Guest Column: The Case for Joe Straus
Larson: The conservative House has a conservative speaker, and there's no reason to change leaders.
For conservatives throughout the country, Election Day was more than just a disappointment; it was a wakeup call for the Republican Party to determine why it failed to convince the electorate that conservative solutions are what this country needs. The Party’s poor performance across the nation can be partly attributed to problems within the organization.
Now, more than ever before, candidates and elected officials with an "R" behind their name find themselves competing against one another in a fight to be perceived as most conservative. The rhetoric and hyperbole are out of control and only seem to be getting worse. The bottom line is that we can’t let infighting and political posturing compromise what we have achieved in Texas.
While Americans in other states may not be convinced, Texans know that conservative policies achieve the greatest results. In stark contrast to what is taking place at the federal level, the Texas economy is booming, in large part due to the conservative policies championed by leaders like Texas Speaker Joe Straus.
Despite the resounding success Texas has experienced as a result of our conservative leadership, some can’t help but engage in infighting and posturing for their own political gain. Sadly, in politics, the truth is always the first casualty. This reality is something that Speaker Straus has experienced firsthand.
Truthfully, the State of Texas is more conservative than ever before. There is no better example of this fact than the 82nd legislative session, which resulted in some of the most conservative initiatives ever achieved in the state's history. Social and fiscal conservatives alike cannot dispute the successes achieved for both of their causes.
Under Straus’ leadership, the Texas House cut the biennial budget by $15 billion — the largest cut since World War II — which set the budgeting template for the nation and demonstrated to other states how to govern within their existing revenue streams. Compared with his predecessor, who presided over budget increases averaging 14 percent, Straus has averaged a 2.9-percent decrease in spending during his tenure as speaker.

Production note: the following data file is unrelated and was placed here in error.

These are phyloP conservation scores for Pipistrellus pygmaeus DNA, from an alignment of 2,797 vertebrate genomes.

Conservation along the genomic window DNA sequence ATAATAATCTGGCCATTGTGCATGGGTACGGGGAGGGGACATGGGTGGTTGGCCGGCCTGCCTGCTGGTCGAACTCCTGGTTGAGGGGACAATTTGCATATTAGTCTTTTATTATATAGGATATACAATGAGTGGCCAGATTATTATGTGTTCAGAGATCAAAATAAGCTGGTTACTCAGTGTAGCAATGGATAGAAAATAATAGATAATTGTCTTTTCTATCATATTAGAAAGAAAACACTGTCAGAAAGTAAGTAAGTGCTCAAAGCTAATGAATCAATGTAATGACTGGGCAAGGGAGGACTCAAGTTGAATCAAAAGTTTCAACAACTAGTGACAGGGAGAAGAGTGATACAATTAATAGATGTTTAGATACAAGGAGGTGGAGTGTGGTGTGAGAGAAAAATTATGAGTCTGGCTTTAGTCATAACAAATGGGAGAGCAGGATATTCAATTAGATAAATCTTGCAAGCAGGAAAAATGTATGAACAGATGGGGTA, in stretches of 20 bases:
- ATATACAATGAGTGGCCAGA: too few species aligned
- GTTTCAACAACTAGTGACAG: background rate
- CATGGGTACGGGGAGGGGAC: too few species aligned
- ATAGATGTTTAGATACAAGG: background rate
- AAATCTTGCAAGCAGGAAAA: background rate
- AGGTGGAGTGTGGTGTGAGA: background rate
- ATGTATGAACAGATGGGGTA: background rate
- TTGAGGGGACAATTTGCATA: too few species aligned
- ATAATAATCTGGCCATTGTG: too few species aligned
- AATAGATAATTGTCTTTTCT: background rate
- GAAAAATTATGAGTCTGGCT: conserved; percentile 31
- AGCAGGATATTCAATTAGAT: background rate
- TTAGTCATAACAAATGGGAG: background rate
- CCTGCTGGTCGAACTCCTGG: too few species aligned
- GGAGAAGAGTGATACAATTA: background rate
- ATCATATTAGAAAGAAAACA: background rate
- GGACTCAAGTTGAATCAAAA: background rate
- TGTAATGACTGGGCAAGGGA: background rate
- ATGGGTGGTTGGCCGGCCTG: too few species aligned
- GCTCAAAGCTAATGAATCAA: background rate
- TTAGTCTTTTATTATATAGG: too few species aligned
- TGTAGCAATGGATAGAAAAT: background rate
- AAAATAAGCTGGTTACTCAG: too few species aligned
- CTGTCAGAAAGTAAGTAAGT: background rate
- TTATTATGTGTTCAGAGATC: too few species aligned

In addition to restoring fiscal sanity to the state, the 82nd Legislature passed historic tort reform in the form of the "loser pays" legislation, strong eminent domain reform, the pro-life sonogram bill and voter ID legislation. Straus enabled all of these conservative policies through his leadership in the Texas House.
He also demonstrated his conservative nature by creating a select committee on state sovereignty, designed to protect Texas from federal mandates and job-killing directives from federal agencies like the EPA.
Due, in part, to Straus' help in growing the Republican majority from 76 to 102, the Texas House is more conservative than ever. He worked tirelessly during this last election cycle to preserve the conservative presence in the House and was able to help defend 95 Republican seats in the 150-member body.
Unfortunately, these facts are all too often ignored or distorted. Instead of coming together to continue to work to achieve our collective conservative goals, petty infighting remains rampant, as some House Republicans have challenged the speaker’s record, claiming they can do better. The last thing the Texas House needs is a trial lawyer or a quasi-conservative as our leader.
As Speaker Straus continues to face challenges from special-interest groups, I urge you to look at the conservative successes achieved during the 82nd legislative session and ask yourself, why change your quarterback when you're winning the game?
Lyle Larson, R-San Antonio, represents District 122 in the Texas Legislature.
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